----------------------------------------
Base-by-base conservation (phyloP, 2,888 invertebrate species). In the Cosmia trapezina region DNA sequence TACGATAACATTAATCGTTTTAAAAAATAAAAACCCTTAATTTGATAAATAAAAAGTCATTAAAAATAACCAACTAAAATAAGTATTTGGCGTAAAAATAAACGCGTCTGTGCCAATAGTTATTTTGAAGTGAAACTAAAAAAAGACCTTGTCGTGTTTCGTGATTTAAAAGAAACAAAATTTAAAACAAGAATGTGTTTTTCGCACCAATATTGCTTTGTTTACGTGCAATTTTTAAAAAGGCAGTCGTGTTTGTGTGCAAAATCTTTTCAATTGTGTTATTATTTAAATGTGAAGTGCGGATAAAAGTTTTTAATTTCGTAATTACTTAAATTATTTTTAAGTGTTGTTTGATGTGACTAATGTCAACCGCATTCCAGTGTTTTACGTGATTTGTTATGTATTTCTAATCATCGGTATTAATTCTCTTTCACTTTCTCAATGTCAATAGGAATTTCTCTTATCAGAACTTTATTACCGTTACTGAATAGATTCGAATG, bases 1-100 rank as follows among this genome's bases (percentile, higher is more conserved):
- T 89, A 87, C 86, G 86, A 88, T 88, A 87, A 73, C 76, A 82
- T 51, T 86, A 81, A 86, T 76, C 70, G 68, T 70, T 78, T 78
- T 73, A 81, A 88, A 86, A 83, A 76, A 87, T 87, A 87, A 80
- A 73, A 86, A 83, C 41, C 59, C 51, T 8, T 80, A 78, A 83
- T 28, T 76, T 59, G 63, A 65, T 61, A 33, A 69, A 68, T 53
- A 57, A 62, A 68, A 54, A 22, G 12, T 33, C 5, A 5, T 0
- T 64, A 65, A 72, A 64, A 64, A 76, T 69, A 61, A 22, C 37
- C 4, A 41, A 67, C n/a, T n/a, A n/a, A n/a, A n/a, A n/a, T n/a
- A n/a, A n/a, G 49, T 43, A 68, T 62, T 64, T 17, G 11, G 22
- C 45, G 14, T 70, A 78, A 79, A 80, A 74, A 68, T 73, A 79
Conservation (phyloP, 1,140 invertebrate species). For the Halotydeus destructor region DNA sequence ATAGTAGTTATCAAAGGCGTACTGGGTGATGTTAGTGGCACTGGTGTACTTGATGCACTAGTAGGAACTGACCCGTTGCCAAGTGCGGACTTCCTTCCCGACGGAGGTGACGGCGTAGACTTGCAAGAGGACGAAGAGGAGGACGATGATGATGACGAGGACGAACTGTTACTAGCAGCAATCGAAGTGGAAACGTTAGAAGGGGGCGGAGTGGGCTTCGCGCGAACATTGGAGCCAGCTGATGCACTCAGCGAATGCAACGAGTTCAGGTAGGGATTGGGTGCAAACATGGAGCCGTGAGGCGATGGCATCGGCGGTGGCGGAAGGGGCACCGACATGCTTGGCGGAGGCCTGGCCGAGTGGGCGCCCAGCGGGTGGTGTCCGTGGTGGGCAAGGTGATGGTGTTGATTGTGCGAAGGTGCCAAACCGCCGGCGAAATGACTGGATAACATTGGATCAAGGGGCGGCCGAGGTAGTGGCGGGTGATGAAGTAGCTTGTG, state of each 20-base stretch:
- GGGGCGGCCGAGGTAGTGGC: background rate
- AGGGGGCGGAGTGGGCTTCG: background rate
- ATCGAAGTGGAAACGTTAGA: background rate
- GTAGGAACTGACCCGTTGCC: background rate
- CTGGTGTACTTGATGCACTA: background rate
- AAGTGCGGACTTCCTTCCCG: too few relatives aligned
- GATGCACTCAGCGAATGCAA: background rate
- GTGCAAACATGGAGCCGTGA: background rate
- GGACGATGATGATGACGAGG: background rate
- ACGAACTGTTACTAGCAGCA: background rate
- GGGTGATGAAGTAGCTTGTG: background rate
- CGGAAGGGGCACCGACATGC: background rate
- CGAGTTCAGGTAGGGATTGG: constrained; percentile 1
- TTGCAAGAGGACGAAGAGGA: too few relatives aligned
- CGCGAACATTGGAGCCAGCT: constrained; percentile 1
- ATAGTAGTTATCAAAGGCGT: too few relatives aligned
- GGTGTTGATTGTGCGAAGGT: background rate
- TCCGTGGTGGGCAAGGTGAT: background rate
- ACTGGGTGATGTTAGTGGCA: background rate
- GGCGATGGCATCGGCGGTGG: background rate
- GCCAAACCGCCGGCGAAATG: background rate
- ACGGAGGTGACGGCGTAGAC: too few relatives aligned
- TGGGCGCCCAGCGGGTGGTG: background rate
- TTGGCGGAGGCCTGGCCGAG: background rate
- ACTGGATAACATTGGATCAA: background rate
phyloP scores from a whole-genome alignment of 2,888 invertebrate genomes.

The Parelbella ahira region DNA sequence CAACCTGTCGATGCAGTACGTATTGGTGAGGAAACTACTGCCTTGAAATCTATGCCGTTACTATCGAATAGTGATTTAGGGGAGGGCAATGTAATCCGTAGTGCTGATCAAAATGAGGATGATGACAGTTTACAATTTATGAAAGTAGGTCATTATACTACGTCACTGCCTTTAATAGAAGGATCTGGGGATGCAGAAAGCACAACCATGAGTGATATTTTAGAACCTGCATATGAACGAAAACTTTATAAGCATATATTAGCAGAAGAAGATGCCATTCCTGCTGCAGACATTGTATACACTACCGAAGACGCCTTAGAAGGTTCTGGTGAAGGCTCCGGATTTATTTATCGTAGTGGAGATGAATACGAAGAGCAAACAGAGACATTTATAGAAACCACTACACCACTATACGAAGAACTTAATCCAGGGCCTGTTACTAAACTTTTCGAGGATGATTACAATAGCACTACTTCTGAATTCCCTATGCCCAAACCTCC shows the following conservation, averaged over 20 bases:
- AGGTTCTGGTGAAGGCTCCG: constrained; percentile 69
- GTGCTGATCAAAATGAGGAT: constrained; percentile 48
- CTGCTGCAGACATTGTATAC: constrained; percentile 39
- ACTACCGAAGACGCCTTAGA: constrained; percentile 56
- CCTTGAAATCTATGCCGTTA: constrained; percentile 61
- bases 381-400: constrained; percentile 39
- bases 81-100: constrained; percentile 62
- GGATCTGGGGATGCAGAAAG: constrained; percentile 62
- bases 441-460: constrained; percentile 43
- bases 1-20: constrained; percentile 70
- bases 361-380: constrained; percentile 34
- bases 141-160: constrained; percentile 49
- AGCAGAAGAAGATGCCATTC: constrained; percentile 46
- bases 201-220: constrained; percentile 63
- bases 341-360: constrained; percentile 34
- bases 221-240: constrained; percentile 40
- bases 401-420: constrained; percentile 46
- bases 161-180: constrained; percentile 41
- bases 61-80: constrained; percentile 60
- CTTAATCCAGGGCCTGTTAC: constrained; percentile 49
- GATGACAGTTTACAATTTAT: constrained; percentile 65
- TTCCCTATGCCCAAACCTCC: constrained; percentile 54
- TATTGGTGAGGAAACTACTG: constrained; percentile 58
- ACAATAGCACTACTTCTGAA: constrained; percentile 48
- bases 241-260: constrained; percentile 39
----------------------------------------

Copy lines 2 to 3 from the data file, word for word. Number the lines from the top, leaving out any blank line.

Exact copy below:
- T 89, A 87, C 86, G 86, A 88, T 88, A 87, A 73, C 76, A 82
- T 51, T 86, A 81, A 86, T 76, C 70, G 68, T 70, T 78, T 78